From Frank's Place through Soul Food and Girlfriends, the increased involvement of African Americans in the production of television images has impacted the way television portrays the diversity of American life. Yet little research has been done to explore how minority television workers see their role as creators. This book explores television and race from the perspective of industry writers, producers, directors, and executives. Listening to those directly involved in bringing diversity to television helps uncover the process whereby difference is created and recreated in both the workplace, and on the television screen. Suitable for classes in race, gender, media, media culture, diversity and the media, and African Americans and popular culture, the book will also be of interest to those wishing to enter the television industry, providing insight from workers who have succeeded in an increasingly competitive business.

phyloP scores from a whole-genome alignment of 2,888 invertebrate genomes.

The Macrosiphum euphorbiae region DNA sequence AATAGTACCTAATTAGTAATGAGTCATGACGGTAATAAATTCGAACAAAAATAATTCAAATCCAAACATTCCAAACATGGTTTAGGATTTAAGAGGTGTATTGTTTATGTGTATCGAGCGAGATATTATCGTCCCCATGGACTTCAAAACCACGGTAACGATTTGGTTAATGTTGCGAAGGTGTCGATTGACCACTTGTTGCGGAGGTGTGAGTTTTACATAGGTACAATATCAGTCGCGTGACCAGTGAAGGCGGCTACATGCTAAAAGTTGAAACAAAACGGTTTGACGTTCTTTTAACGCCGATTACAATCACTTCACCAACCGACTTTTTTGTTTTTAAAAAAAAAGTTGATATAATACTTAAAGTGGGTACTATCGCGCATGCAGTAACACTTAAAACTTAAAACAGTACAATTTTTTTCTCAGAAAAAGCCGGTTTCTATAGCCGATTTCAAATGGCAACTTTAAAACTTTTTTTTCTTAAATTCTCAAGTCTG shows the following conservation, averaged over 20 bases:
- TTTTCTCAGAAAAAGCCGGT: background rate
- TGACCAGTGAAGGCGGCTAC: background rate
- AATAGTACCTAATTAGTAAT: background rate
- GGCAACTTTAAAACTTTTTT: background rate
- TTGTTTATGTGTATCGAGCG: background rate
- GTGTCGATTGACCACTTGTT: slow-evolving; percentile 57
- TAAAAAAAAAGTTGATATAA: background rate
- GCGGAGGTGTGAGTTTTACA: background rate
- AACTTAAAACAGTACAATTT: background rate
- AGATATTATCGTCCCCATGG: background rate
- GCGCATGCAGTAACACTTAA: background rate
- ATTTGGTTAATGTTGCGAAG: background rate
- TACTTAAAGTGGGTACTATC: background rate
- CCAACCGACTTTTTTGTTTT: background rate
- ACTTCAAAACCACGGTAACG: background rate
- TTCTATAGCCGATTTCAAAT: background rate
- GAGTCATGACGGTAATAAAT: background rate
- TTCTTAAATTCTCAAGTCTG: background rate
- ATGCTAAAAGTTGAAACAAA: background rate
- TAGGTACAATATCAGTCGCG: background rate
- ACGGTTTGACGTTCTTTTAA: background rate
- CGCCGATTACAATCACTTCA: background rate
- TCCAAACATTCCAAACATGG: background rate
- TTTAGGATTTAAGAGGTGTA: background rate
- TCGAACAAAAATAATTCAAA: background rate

Gregory Adamo, Ph.D., is Assistant Professor and Coordinator of the Graduate Program in Communication Studies at Morgan State University in Baltimore, Maryland. He was General Manager of WSIA-FM for more than two decades. Dr. Adamo has also taught at Rutgers University, Richard Stockton College, and the College of Staten Island of the City University of New York.